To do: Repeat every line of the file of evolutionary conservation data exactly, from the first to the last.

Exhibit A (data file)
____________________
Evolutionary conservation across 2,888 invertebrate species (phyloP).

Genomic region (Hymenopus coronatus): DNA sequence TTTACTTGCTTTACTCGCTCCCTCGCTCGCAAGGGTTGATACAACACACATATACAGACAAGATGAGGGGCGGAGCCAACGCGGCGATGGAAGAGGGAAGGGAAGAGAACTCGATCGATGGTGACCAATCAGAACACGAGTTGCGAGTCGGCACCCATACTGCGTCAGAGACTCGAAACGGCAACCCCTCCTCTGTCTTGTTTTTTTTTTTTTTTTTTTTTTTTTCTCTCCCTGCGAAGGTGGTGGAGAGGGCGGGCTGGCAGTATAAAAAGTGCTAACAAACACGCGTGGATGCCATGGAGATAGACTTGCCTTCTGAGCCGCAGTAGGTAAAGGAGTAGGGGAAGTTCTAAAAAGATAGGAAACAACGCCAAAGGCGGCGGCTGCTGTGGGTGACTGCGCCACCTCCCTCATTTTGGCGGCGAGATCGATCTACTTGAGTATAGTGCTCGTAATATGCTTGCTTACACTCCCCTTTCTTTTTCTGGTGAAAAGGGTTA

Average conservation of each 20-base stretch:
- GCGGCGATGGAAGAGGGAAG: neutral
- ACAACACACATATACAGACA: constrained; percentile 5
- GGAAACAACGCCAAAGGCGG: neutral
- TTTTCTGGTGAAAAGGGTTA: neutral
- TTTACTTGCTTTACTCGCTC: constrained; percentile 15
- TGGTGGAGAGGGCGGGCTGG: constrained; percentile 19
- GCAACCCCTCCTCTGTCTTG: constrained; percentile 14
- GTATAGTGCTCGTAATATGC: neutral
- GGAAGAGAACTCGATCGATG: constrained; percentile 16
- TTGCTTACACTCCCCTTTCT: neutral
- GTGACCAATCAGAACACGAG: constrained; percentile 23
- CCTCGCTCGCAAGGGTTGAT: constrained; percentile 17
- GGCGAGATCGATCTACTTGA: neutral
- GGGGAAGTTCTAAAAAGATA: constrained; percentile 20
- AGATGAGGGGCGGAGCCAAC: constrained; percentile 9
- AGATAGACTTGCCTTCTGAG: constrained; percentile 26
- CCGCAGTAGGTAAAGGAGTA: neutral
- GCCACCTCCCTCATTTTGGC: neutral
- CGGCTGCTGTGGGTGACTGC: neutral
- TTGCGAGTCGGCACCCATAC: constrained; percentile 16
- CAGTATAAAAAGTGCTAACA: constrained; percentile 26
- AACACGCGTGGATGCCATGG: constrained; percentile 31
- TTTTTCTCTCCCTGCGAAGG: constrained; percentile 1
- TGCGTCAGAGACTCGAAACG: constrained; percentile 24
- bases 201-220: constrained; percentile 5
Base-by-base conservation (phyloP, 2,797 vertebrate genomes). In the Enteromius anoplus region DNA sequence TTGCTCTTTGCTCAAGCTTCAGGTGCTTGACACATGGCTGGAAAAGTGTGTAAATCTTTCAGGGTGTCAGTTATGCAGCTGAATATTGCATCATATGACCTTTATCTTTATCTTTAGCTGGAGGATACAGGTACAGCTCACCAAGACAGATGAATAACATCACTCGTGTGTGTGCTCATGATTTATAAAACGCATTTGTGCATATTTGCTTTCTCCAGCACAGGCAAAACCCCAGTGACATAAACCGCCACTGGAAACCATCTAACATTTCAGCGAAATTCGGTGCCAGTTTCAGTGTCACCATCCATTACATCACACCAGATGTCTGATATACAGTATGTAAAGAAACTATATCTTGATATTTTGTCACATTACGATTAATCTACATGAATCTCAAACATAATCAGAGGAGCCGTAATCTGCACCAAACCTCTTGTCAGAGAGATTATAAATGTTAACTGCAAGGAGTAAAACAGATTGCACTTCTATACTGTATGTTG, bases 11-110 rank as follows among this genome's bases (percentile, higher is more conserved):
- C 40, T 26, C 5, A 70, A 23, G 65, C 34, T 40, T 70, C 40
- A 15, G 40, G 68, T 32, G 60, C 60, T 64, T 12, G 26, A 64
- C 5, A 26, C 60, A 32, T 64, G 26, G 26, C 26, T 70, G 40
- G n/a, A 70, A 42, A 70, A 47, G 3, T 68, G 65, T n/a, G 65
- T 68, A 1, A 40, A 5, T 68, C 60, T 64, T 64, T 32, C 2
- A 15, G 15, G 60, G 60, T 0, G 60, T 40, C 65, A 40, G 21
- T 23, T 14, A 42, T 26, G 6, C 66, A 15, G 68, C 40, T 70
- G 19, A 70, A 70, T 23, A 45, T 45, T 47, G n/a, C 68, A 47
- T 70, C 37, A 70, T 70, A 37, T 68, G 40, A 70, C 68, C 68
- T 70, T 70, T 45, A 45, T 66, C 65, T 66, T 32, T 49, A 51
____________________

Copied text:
Evolutionary conservation across 2,888 invertebrate species (phyloP).

Genomic region (Hymenopus coronatus): DNA sequence TTTACTTGCTTTACTCGCTCCCTCGCTCGCAAGGGTTGATACAACACACATATACAGACAAGATGAGGGGCGGAGCCAACGCGGCGATGGAAGAGGGAAGGGAAGAGAACTCGATCGATGGTGACCAATCAGAACACGAGTTGCGAGTCGGCACCCATACTGCGTCAGAGACTCGAAACGGCAACCCCTCCTCTGTCTTGTTTTTTTTTTTTTTTTTTTTTTTTTCTCTCCCTGCGAAGGTGGTGGAGAGGGCGGGCTGGCAGTATAAAAAGTGCTAACAAACACGCGTGGATGCCATGGAGATAGACTTGCCTTCTGAGCCGCAGTAGGTAAAGGAGTAGGGGAAGTTCTAAAAAGATAGGAAACAACGCCAAAGGCGGCGGCTGCTGTGGGTGACTGCGCCACCTCCCTCATTTTGGCGGCGAGATCGATCTACTTGAGTATAGTGCTCGTAATATGCTTGCTTACACTCCCCTTTCTTTTTCTGGTGAAAAGGGTTA

Average conservation of each 20-base stretch:
- GCGGCGATGGAAGAGGGAAG: neutral
- ACAACACACATATACAGACA: constrained; percentile 5
- GGAAACAACGCCAAAGGCGG: neutral
- TTTTCTGGTGAAAAGGGTTA: neutral
- TTTACTTGCTTTACTCGCTC: constrained; percentile 15
- TGGTGGAGAGGGCGGGCTGG: constrained; percentile 19
- GCAACCCCTCCTCTGTCTTG: constrained; percentile 14
- GTATAGTGCTCGTAATATGC: neutral
- GGAAGAGAACTCGATCGATG: constrained; percentile 16
- TTGCTTACACTCCCCTTTCT: neutral
- GTGACCAATCAGAACACGAG: constrained; percentile 23
- CCTCGCTCGCAAGGGTTGAT: constrained; percentile 17
- GGCGAGATCGATCTACTTGA: neutral
- GGGGAAGTTCTAAAAAGATA: constrained; percentile 20
- AGATGAGGGGCGGAGCCAAC: constrained; percentile 9
- AGATAGACTTGCCTTCTGAG: constrained; percentile 26
- CCGCAGTAGGTAAAGGAGTA: neutral
- GCCACCTCCCTCATTTTGGC: neutral
- CGGCTGCTGTGGGTGACTGC: neutral
- TTGCGAGTCGGCACCCATAC: constrained; percentile 16
- CAGTATAAAAAGTGCTAACA: constrained; percentile 26
- AACACGCGTGGATGCCATGG: constrained; percentile 31
- TTTTTCTCTCCCTGCGAAGG: constrained; percentile 1
- TGCGTCAGAGACTCGAAACG: constrained; percentile 24
- bases 201-220: constrained; percentile 5
Base-by-base conservation (phyloP, 2,797 vertebrate genomes). In the Enteromius anoplus region DNA sequence TTGCTCTTTGCTCAAGCTTCAGGTGCTTGACACATGGCTGGAAAAGTGTGTAAATCTTTCAGGGTGTCAGTTATGCAGCTGAATATTGCATCATATGACCTTTATCTTTATCTTTAGCTGGAGGATACAGGTACAGCTCACCAAGACAGATGAATAACATCACTCGTGTGTGTGCTCATGATTTATAAAACGCATTTGTGCATATTTGCTTTCTCCAGCACAGGCAAAACCCCAGTGACATAAACCGCCACTGGAAACCATCTAACATTTCAGCGAAATTCGGTGCCAGTTTCAGTGTCACCATCCATTACATCACACCAGATGTCTGATATACAGTATGTAAAGAAACTATATCTTGATATTTTGTCACATTACGATTAATCTACATGAATCTCAAACATAATCAGAGGAGCCGTAATCTGCACCAAACCTCTTGTCAGAGAGATTATAAATGTTAACTGCAAGGAGTAAAACAGATTGCACTTCTATACTGTATGTTG, bases 11-110 rank as follows among this genome's bases (percentile, higher is more conserved):
- C 40, T 26, C 5, A 70, A 23, G 65, C 34, T 40, T 70, C 40
- A 15, G 40, G 68, T 32, G 60, C 60, T 64, T 12, G 26, A 64
- C 5, A 26, C 60, A 32, T 64, G 26, G 26, C 26, T 70, G 40
- G n/a, A 70, A 42, A 70, A 47, G 3, T 68, G 65, T n/a, G 65
- T 68, A 1, A 40, A 5, T 68, C 60, T 64, T 64, T 32, C 2
- A 15, G 15, G 60, G 60, T 0, G 60, T 40, C 65, A 40, G 21
- T 23, T 14, A 42, T 26, G 6, C 66, A 15, G 68, C 40, T 70
- G 19, A 70, A 70, T 23, A 45, T 45, T 47, G n/a, C 68, A 47
- T 70, C 37, A 70, T 70, A 37, T 68, G 40, A 70, C 68, C 68
- T 70, T 70, T 45, A 45, T 66, C 65, T 66, T 32, T 49, A 51